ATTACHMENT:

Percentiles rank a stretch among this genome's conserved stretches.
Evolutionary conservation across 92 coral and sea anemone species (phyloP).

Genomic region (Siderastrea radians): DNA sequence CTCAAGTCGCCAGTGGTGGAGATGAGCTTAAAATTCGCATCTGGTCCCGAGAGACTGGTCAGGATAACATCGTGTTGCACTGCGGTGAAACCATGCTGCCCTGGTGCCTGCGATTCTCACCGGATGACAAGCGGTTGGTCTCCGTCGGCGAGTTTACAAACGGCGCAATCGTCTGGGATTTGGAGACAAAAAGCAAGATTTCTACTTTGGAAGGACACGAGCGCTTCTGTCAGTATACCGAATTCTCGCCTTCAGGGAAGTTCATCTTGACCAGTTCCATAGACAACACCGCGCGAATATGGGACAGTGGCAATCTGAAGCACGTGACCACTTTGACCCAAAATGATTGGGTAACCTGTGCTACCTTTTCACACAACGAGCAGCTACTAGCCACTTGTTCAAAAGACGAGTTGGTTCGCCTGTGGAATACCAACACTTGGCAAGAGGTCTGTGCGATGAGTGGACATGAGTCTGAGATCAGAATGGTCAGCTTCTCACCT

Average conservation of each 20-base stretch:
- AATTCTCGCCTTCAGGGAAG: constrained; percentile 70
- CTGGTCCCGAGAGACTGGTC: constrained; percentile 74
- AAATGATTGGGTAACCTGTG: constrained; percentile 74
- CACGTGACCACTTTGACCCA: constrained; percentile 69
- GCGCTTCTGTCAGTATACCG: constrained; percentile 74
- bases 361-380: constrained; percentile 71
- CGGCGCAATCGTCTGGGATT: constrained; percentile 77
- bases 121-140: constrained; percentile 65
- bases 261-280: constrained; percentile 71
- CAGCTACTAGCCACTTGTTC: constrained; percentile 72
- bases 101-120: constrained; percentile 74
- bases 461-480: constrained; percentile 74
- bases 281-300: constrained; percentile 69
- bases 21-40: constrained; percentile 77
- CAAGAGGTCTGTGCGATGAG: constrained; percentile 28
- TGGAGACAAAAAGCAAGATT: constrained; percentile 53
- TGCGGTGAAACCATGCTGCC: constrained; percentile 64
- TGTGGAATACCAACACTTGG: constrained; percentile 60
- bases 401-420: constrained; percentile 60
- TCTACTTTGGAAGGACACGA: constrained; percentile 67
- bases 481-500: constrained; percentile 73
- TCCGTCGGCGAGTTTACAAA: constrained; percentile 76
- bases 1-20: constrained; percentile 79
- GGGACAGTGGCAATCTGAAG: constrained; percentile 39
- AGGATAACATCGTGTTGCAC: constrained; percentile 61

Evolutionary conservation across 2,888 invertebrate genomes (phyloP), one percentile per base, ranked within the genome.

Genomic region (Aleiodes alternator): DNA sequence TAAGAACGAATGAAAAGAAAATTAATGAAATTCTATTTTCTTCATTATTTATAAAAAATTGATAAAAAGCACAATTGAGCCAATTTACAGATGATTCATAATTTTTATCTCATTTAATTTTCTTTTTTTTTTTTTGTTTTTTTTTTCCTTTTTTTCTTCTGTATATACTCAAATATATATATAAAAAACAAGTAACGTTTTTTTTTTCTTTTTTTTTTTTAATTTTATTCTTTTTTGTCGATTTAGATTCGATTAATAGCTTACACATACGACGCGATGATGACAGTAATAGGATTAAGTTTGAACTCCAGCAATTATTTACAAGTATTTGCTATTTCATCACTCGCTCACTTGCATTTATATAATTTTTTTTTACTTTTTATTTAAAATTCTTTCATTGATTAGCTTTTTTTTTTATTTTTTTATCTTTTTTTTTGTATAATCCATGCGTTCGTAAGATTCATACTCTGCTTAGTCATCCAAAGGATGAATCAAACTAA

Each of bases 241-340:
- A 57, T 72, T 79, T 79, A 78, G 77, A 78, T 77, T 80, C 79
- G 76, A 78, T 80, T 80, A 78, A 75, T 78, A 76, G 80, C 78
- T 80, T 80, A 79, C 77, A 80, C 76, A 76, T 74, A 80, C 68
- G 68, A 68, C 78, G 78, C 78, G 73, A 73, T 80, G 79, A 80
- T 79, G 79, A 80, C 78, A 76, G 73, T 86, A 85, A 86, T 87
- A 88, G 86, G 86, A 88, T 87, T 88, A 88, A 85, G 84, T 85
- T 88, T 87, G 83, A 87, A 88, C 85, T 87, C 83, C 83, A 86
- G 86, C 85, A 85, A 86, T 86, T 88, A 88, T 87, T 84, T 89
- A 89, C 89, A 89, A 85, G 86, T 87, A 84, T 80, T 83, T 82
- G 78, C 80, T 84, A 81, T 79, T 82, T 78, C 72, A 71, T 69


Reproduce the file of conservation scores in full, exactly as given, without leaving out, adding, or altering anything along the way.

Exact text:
Percentiles rank a stretch among this genome's conserved stretches.
Evolutionary conservation across 92 coral and sea anemone species (phyloP).

Genomic region (Siderastrea radians): DNA sequence CTCAAGTCGCCAGTGGTGGAGATGAGCTTAAAATTCGCATCTGGTCCCGAGAGACTGGTCAGGATAACATCGTGTTGCACTGCGGTGAAACCATGCTGCCCTGGTGCCTGCGATTCTCACCGGATGACAAGCGGTTGGTCTCCGTCGGCGAGTTTACAAACGGCGCAATCGTCTGGGATTTGGAGACAAAAAGCAAGATTTCTACTTTGGAAGGACACGAGCGCTTCTGTCAGTATACCGAATTCTCGCCTTCAGGGAAGTTCATCTTGACCAGTTCCATAGACAACACCGCGCGAATATGGGACAGTGGCAATCTGAAGCACGTGACCACTTTGACCCAAAATGATTGGGTAACCTGTGCTACCTTTTCACACAACGAGCAGCTACTAGCCACTTGTTCAAAAGACGAGTTGGTTCGCCTGTGGAATACCAACACTTGGCAAGAGGTCTGTGCGATGAGTGGACATGAGTCTGAGATCAGAATGGTCAGCTTCTCACCT

Average conservation of each 20-base stretch:
- AATTCTCGCCTTCAGGGAAG: constrained; percentile 70
- CTGGTCCCGAGAGACTGGTC: constrained; percentile 74
- AAATGATTGGGTAACCTGTG: constrained; percentile 74
- CACGTGACCACTTTGACCCA: constrained; percentile 69
- GCGCTTCTGTCAGTATACCG: constrained; percentile 74
- bases 361-380: constrained; percentile 71
- CGGCGCAATCGTCTGGGATT: constrained; percentile 77
- bases 121-140: constrained; percentile 65
- bases 261-280: constrained; percentile 71
- CAGCTACTAGCCACTTGTTC: constrained; percentile 72
- bases 101-120: constrained; percentile 74
- bases 461-480: constrained; percentile 74
- bases 281-300: constrained; percentile 69
- bases 21-40: constrained; percentile 77
- CAAGAGGTCTGTGCGATGAG: constrained; percentile 28
- TGGAGACAAAAAGCAAGATT: constrained; percentile 53
- TGCGGTGAAACCATGCTGCC: constrained; percentile 64
- TGTGGAATACCAACACTTGG: constrained; percentile 60
- bases 401-420: constrained; percentile 60
- TCTACTTTGGAAGGACACGA: constrained; percentile 67
- bases 481-500: constrained; percentile 73
- TCCGTCGGCGAGTTTACAAA: constrained; percentile 76
- bases 1-20: constrained; percentile 79
- GGGACAGTGGCAATCTGAAG: constrained; percentile 39
- AGGATAACATCGTGTTGCAC: constrained; percentile 61

Evolutionary conservation across 2,888 invertebrate genomes (phyloP), one percentile per base, ranked within the genome.

Genomic region (Aleiodes alternator): DNA sequence TAAGAACGAATGAAAAGAAAATTAATGAAATTCTATTTTCTTCATTATTTATAAAAAATTGATAAAAAGCACAATTGAGCCAATTTACAGATGATTCATAATTTTTATCTCATTTAATTTTCTTTTTTTTTTTTTGTTTTTTTTTTCCTTTTTTTCTTCTGTATATACTCAAATATATATATAAAAAACAAGTAACGTTTTTTTTTTCTTTTTTTTTTTTAATTTTATTCTTTTTTGTCGATTTAGATTCGATTAATAGCTTACACATACGACGCGATGATGACAGTAATAGGATTAAGTTTGAACTCCAGCAATTATTTACAAGTATTTGCTATTTCATCACTCGCTCACTTGCATTTATATAATTTTTTTTTACTTTTTATTTAAAATTCTTTCATTGATTAGCTTTTTTTTTTATTTTTTTATCTTTTTTTTTGTATAATCCATGCGTTCGTAAGATTCATACTCTGCTTAGTCATCCAAAGGATGAATCAAACTAA

Each of bases 241-340:
- A 57, T 72, T 79, T 79, A 78, G 77, A 78, T 77, T 80, C 79
- G 76, A 78, T 80, T 80, A 78, A 75, T 78, A 76, G 80, C 78
- T 80, T 80, A 79, C 77, A 80, C 76, A 76, T 74, A 80, C 68
- G 68, A 68, C 78, G 78, C 78, G 73, A 73, T 80, G 79, A 80
- T 79, G 79, A 80, C 78, A 76, G 73, T 86, A 85, A 86, T 87
- A 88, G 86, G 86, A 88, T 87, T 88, A 88, A 85, G 84, T 85
- T 88, T 87, G 83, A 87, A 88, C 85, T 87, C 83, C 83, A 86
- G 86, C 85, A 85, A 86, T 86, T 88, A 88, T 87, T 84, T 89
- A 89, C 89, A 89, A 85, G 86, T 87, A 84, T 80, T 83, T 82
- G 78, C 80, T 84, A 81, T 79, T 82, T 78, C 72, A 71, T 69